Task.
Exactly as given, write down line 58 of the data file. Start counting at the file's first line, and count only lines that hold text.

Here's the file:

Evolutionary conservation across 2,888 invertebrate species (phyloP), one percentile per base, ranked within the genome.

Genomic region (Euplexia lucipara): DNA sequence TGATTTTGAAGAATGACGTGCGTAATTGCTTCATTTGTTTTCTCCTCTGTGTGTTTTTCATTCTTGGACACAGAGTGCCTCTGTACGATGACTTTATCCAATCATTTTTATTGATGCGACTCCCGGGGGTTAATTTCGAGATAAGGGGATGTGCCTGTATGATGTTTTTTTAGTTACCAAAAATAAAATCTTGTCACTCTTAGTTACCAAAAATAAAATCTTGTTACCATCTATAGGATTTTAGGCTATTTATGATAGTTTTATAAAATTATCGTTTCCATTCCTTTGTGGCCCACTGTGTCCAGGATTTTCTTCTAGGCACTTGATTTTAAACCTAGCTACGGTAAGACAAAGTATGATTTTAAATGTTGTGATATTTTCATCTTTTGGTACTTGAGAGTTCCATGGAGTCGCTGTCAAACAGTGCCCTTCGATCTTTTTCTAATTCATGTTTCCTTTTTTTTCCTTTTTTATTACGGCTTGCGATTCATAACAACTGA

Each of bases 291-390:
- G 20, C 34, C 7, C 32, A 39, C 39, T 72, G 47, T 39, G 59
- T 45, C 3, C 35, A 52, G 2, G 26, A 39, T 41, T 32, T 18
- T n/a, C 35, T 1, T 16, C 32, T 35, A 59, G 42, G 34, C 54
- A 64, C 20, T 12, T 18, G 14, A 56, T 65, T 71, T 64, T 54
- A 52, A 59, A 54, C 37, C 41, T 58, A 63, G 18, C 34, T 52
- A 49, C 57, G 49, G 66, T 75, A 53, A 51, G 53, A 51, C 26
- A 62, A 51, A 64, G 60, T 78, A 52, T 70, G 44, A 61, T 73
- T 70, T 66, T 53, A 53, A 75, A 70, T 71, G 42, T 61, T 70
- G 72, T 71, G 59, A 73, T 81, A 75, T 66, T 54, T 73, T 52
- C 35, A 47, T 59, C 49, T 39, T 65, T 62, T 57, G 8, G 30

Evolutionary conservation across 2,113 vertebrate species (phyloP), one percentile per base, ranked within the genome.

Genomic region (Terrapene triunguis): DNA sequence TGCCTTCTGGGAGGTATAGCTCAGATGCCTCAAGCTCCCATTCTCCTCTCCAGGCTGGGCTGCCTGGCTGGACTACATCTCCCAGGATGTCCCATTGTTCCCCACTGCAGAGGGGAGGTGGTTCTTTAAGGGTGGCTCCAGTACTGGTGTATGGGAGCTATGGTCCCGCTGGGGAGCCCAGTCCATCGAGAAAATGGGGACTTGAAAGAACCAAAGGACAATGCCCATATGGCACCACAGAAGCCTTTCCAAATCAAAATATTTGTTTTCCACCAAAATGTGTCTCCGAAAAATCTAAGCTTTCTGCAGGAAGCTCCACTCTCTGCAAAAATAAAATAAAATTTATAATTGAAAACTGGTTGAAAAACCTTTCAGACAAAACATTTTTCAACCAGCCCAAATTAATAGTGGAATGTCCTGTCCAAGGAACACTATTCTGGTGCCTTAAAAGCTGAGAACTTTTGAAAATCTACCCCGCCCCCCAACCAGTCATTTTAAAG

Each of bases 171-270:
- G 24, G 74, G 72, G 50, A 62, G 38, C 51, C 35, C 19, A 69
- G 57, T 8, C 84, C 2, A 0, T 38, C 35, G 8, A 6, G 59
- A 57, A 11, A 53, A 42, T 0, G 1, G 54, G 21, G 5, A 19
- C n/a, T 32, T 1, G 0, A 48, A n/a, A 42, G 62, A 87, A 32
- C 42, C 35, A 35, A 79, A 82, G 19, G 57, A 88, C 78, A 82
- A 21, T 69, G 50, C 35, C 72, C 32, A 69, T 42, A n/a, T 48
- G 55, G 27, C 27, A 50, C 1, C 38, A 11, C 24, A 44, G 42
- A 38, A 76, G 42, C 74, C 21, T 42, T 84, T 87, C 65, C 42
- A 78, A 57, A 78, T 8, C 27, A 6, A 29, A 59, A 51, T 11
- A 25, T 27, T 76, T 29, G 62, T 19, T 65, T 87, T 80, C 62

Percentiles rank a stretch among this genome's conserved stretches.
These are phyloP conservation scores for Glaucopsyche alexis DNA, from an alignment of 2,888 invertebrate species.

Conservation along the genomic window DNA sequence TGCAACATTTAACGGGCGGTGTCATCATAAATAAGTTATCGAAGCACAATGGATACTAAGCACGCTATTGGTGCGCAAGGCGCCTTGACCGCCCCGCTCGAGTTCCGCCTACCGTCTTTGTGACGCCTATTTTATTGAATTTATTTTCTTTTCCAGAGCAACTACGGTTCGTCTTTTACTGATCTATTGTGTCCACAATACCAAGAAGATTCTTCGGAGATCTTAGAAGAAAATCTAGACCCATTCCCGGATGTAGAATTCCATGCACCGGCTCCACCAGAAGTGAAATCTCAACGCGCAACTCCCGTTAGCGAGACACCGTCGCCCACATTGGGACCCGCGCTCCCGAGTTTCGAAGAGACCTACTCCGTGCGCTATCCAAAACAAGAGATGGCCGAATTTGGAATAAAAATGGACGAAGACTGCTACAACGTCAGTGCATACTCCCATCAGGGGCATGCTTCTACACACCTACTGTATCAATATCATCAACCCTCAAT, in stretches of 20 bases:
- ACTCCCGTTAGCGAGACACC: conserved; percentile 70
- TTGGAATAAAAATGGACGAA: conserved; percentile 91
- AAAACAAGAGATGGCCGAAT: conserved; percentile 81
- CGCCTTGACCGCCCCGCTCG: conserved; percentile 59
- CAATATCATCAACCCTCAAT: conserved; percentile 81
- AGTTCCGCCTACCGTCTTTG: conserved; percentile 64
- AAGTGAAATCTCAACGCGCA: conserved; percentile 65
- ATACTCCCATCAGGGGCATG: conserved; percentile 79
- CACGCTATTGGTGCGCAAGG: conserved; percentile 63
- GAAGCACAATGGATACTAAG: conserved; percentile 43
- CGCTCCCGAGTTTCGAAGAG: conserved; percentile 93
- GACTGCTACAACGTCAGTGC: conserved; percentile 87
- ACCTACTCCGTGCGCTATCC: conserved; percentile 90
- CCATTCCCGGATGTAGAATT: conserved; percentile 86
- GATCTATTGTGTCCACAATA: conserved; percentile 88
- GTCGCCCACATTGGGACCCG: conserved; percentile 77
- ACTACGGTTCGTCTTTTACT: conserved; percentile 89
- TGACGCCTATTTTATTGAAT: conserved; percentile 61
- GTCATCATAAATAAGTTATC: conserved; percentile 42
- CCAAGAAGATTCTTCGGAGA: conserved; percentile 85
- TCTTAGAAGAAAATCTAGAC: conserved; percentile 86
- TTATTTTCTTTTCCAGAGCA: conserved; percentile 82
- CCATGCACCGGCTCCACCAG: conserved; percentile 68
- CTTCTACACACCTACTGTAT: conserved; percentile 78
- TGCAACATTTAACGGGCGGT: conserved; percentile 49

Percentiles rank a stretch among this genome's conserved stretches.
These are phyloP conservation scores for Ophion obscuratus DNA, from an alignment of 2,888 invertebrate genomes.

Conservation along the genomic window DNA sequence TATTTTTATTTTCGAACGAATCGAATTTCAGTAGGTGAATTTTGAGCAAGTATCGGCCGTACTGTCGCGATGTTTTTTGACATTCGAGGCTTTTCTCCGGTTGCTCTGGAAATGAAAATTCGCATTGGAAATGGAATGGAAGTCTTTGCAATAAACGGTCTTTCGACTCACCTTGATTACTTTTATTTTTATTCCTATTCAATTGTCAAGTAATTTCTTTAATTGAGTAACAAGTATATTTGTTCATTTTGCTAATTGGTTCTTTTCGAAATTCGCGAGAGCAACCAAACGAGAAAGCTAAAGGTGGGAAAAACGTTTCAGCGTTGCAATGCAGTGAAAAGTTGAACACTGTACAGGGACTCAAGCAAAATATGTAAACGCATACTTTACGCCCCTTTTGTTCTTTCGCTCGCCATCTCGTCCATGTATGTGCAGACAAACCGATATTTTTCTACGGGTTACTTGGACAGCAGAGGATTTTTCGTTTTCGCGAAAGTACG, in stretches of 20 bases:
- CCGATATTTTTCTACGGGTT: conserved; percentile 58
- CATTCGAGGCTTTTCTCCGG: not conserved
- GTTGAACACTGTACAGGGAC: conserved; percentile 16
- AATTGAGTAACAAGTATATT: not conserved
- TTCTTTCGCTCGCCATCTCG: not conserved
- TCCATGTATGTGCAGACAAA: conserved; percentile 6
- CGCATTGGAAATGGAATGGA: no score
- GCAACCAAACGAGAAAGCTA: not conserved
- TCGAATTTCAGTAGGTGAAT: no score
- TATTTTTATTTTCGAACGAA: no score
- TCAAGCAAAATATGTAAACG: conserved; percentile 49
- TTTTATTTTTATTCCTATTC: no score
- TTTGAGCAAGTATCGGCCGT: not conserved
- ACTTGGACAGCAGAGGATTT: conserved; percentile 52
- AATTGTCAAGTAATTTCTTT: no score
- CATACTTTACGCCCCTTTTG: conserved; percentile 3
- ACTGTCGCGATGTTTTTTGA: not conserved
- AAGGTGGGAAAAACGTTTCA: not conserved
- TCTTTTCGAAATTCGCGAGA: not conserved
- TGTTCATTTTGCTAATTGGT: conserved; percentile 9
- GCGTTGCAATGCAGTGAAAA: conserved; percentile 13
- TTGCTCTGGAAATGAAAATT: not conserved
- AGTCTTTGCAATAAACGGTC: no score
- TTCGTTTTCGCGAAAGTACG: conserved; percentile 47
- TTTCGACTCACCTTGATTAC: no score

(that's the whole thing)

- CCGATATTTTTCTACGGGTT: conserved; percentile 58